Various healthy superfoods

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While eating seasonally fresh harvests of fruits and vegetables is great for your body and the environment, it’s not always easy to know what’s in season and which foods contain the most benefit when it comes to your nutrition. Don’t fret! “Fall” in love with these five superfood staples of fall:

Acorn Squash

Raw Orange Conffeti Acorn Squash

Bring on the beautiful gourds and winter squash! Acorn squash, low in saturated fat and cholesterol, is a go-to superfood that offers a bounty of crucial nutrients including potassium, Vitamins C, A, and B-6, as well as fiber, magnesium and a little sodium and iron to boot. Potassium plays an important role in relaxing blood vessels which can aid hypertension, while fiber is known for helping lower cholesterol and keeping bowel movements regular. Acorn squash can be roasted, steamed, pan-fried, you name it! Blend in with soups, stir into whole grain risotto, even add it to pasta or bake it with brown sugar for dessert.


Girl holds apples in skirt hemline

Nothing smells quite like fall melting into the holiday season like apple pie! While apples are available in many grocery stores year round, buying them fresh from local farms is most common around the fall season. In addition to being the ultimate fall ingredient for pie, cider, salads, sandwiches, and more, apples also load you up with generous amounts of fiber and Vitamin C. 

Pumpkin Seeds

pumpkin seeds in a glass bowl

You might have heard these delicious little snacks referred to as “pepitas,” but don’t let their size fool you – they are packed with nutrition! Just 1 oz. of pumpkin seeds loads you up with nutrients including protein, fiber, magnesium, and the kicker: Omega-3s (plant-based alpha-linolenic acid to be exact) which help fight inflammation and support good brain health. You can find raw hulled pumpkin seeds in many grocery stores these days – great as a topping for granola, oatmeal, cereal, and even soups and salads, you’ll definitely want to plant this seed in your fall diet.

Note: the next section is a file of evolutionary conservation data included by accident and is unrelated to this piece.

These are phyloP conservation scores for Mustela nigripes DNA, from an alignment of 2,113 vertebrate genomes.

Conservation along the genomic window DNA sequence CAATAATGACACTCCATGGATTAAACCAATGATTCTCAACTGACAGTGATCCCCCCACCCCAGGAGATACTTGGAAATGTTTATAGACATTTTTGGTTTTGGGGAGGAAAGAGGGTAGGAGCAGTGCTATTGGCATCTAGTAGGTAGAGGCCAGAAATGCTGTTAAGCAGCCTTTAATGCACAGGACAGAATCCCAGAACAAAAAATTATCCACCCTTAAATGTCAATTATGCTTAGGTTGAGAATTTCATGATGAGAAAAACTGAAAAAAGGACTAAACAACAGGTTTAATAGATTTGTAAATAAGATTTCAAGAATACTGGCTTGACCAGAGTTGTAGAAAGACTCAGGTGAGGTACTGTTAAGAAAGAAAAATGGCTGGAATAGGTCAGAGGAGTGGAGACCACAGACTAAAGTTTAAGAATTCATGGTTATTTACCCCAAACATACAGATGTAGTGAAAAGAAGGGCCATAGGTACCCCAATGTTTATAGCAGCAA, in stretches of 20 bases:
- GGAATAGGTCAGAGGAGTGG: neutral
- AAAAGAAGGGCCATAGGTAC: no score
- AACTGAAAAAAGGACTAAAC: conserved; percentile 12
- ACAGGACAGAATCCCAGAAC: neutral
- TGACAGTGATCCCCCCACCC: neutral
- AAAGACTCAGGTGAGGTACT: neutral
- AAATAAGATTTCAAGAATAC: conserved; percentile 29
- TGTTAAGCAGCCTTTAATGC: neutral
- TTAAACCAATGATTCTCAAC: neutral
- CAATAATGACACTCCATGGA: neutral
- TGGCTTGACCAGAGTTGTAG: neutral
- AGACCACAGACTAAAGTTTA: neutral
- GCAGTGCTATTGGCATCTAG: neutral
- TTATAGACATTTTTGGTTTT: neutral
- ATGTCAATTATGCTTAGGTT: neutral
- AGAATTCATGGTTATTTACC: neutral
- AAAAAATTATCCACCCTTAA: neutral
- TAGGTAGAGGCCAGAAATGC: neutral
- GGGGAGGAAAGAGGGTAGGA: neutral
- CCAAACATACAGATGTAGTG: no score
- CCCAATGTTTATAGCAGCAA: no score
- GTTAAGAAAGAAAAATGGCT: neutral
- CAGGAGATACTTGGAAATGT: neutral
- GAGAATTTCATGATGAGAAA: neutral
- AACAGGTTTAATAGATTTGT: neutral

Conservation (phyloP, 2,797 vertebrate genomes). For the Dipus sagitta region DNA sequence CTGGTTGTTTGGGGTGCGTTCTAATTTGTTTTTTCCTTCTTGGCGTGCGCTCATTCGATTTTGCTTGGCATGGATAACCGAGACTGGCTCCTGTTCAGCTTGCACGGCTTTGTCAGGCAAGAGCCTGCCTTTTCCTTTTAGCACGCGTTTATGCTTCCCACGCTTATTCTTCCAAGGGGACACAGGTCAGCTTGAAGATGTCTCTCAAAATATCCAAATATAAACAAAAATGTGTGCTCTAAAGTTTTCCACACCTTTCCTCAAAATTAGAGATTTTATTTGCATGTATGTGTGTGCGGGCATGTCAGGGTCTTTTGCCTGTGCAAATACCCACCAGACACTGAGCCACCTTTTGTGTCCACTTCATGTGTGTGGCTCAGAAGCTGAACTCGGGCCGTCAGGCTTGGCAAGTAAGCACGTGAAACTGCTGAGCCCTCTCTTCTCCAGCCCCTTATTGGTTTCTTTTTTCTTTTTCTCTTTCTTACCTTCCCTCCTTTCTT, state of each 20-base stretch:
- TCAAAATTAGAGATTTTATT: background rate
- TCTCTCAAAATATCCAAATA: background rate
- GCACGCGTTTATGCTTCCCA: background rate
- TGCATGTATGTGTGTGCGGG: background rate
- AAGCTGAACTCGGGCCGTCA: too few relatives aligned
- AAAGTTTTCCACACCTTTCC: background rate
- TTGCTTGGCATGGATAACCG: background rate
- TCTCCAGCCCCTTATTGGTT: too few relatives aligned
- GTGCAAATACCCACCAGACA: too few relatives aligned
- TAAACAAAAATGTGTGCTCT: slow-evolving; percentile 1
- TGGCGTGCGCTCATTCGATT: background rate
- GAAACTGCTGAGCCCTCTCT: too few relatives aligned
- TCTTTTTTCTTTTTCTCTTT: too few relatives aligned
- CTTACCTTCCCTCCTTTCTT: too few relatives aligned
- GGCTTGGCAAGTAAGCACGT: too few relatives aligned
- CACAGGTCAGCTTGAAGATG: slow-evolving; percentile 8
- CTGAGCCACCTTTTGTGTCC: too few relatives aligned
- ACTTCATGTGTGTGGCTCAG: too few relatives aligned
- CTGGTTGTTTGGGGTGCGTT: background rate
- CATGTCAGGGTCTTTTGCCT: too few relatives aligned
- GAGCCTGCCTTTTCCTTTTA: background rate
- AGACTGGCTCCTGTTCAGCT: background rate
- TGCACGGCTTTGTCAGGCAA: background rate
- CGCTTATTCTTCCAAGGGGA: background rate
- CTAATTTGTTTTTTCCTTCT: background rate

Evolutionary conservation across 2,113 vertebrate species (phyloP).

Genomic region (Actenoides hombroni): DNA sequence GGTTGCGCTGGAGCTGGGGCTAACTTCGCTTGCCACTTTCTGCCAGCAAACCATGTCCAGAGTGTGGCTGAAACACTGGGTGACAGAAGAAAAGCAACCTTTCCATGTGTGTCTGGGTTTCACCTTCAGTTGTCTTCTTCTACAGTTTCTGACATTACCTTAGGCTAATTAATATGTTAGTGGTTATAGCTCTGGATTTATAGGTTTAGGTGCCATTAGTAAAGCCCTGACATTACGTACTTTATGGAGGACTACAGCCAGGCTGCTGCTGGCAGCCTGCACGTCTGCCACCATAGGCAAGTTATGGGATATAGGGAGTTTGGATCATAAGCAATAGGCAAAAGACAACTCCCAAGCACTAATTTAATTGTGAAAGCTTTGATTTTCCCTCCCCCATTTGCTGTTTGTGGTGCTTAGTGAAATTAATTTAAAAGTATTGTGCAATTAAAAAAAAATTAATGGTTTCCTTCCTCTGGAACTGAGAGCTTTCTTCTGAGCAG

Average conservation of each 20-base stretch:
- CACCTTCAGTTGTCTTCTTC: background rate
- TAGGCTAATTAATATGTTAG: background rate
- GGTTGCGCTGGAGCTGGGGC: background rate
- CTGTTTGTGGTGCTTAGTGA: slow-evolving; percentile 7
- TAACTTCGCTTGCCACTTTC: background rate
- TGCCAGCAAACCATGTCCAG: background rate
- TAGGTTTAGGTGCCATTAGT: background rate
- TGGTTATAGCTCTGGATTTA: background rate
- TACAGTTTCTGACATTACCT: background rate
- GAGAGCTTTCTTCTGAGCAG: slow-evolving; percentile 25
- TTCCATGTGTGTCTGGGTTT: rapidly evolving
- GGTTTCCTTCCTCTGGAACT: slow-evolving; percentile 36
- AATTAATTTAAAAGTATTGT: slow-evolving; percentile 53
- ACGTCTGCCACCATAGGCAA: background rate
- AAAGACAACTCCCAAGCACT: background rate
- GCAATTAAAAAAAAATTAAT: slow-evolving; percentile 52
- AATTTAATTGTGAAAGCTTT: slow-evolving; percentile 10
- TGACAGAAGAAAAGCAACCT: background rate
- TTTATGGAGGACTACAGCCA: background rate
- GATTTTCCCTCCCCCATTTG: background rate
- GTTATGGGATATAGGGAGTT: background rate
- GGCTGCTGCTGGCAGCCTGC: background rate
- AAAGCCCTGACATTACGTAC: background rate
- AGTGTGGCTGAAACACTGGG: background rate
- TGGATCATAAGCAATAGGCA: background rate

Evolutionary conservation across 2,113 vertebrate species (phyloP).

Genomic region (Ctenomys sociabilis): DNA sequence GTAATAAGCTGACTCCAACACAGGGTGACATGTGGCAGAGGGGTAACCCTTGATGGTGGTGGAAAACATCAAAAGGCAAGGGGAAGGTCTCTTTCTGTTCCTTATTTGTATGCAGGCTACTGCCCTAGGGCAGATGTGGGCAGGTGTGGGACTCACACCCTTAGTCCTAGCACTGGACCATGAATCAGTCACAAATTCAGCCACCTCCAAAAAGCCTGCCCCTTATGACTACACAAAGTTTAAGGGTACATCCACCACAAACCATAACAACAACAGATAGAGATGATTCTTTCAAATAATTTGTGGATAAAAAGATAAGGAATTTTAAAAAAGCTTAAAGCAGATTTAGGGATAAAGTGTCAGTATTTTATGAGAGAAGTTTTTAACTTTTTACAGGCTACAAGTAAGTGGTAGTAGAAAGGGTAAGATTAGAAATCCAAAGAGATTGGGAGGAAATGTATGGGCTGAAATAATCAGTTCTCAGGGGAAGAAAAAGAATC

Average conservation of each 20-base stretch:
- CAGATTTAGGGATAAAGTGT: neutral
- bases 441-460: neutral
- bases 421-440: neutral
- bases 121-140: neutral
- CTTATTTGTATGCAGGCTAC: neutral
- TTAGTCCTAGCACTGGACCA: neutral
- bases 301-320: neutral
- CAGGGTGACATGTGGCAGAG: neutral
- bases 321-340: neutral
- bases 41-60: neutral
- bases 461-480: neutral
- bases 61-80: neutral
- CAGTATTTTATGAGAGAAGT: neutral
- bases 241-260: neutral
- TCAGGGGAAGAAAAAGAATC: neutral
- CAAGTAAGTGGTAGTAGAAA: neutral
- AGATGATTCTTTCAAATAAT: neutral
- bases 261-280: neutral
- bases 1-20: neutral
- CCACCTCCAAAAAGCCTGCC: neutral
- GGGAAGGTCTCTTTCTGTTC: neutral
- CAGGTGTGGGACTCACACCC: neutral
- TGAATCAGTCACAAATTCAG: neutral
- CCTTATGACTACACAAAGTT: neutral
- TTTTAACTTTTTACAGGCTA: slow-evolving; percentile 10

Cruciferous vegetables including cauliflower, broccoli, cabbage, and kale generate a surprising amount of nutrition, including almost all your daily recommended Vitamin C in one serving! Low in calories and with almost no fat, cauliflower also delivers appreciable amounts of Vitamin K, folate, Vitamin B-5 and 6, choline, and fiber. Does cooking cauliflower inhibit its nutrient intake? It depends. Frying typically causes the most nutrient degradation, however, eating cauliflower raw or with a quick roast or steam should help you retain most of its beneficial properties.

Sweet Potato

Healthy Homemade Baked Sweet Potato Fries

Talk about your holidays, no Thanksgiving is complete without sweet potatoes on the side, right? This deliciously sweet and fleshy starch might seem like it’s all bad and no good, but sweet potatoes actually contain an impressive nutritional profile. Absolutely loaded with Vitamin A (no other food on Earth has more!), sweet potatoes also offer lots of Vitamins C, B-6 and fiber, as well as essential minerals including potassium, manganese, copper, iron, copper, and phosphorous. While sweet potatoes make for a delicious mashed side or a holiday pie, they also pair well with black beans in tacos and enchiladas, as well as roasted and tossed with salads, scrambled eggs, and soup.

What are your favorite fall superfoods or meal ideas?

Guest post written by Joe flemming, Vive Health

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